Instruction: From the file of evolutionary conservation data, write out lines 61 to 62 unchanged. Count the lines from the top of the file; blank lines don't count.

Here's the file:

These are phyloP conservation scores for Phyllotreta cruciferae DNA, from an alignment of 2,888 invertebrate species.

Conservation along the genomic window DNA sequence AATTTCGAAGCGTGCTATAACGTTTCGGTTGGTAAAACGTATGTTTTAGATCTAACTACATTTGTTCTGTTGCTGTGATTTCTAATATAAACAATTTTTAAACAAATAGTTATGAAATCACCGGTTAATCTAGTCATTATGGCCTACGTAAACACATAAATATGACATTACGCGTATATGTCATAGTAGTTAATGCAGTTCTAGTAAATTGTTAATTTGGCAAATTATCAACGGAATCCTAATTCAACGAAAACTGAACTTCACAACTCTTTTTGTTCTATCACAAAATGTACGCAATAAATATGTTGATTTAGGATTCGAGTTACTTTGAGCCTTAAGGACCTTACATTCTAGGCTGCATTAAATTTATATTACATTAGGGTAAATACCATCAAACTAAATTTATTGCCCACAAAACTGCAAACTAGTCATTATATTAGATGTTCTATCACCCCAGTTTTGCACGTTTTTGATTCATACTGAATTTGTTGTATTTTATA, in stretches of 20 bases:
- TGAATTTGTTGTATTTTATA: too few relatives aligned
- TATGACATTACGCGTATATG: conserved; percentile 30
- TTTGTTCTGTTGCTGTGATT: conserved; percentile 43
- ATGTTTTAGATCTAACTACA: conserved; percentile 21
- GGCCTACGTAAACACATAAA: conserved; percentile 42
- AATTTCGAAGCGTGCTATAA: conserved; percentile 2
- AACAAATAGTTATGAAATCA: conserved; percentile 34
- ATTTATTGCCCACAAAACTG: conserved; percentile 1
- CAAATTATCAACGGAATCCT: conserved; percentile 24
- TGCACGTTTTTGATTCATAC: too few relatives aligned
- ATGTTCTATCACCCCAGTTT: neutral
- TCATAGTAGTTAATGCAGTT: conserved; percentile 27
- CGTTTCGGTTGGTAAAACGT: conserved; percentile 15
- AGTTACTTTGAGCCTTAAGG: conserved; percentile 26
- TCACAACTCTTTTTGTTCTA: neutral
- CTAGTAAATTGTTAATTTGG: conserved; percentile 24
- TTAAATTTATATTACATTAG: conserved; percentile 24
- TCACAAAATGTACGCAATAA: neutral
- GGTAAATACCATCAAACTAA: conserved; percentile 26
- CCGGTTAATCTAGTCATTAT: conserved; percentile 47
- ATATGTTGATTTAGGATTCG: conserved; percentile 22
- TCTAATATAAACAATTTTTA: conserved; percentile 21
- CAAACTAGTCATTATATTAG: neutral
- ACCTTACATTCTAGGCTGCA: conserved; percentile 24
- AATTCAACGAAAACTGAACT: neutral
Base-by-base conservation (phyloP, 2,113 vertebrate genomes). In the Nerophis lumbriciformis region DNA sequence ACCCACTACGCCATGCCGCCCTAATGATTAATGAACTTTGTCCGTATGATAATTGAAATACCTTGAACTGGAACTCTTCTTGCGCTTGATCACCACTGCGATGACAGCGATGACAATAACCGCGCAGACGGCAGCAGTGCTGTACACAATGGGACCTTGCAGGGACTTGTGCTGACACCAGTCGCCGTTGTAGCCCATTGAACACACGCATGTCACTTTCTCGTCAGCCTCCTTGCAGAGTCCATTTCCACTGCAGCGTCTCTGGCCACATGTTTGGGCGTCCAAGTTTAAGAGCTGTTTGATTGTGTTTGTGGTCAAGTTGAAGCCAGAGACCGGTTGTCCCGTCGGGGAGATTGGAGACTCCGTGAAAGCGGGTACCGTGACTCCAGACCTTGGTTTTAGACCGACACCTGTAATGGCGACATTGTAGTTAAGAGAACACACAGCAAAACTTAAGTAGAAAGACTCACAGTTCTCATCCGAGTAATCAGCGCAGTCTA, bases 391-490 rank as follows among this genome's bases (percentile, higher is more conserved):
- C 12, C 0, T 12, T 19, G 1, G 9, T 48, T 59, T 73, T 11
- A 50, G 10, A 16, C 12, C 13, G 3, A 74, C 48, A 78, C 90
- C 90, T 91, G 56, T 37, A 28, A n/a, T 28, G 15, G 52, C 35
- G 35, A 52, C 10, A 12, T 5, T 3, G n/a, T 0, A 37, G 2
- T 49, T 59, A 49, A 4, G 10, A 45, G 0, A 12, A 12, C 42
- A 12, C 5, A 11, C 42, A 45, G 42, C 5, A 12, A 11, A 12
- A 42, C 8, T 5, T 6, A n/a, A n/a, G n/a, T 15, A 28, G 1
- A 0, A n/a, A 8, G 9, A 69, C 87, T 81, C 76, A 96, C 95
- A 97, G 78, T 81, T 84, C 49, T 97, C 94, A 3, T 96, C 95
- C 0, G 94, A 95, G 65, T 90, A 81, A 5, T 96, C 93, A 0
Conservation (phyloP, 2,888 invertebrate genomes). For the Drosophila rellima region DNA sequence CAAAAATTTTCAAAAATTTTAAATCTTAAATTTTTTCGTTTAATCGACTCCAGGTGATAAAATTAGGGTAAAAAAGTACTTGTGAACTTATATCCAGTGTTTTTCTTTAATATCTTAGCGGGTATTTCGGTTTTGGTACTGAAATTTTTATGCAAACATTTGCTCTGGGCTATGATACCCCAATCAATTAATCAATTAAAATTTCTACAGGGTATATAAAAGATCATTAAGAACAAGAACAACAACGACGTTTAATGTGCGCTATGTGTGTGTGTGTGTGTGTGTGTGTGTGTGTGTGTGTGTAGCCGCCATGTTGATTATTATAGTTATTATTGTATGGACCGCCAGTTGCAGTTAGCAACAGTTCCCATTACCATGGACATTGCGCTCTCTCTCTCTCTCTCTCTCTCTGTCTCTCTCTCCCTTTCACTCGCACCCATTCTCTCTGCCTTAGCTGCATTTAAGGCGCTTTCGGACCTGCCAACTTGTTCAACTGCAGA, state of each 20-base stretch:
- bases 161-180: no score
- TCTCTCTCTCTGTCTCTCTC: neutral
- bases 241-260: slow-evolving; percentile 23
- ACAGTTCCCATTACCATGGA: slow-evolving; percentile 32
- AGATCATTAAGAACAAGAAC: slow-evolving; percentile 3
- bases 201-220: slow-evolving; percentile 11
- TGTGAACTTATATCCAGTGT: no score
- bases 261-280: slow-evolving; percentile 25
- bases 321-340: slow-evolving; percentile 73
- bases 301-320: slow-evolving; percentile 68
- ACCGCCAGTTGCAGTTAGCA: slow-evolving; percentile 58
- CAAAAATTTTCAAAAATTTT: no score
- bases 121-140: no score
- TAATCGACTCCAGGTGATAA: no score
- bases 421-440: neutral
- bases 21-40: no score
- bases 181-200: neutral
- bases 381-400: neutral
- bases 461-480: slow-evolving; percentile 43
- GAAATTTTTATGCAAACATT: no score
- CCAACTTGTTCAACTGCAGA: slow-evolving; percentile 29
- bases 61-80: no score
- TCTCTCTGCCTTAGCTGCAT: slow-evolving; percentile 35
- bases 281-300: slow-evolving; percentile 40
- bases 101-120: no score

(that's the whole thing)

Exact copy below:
- bases 61-80: no score
- TCTCTCTGCCTTAGCTGCAT: slow-evolving; percentile 35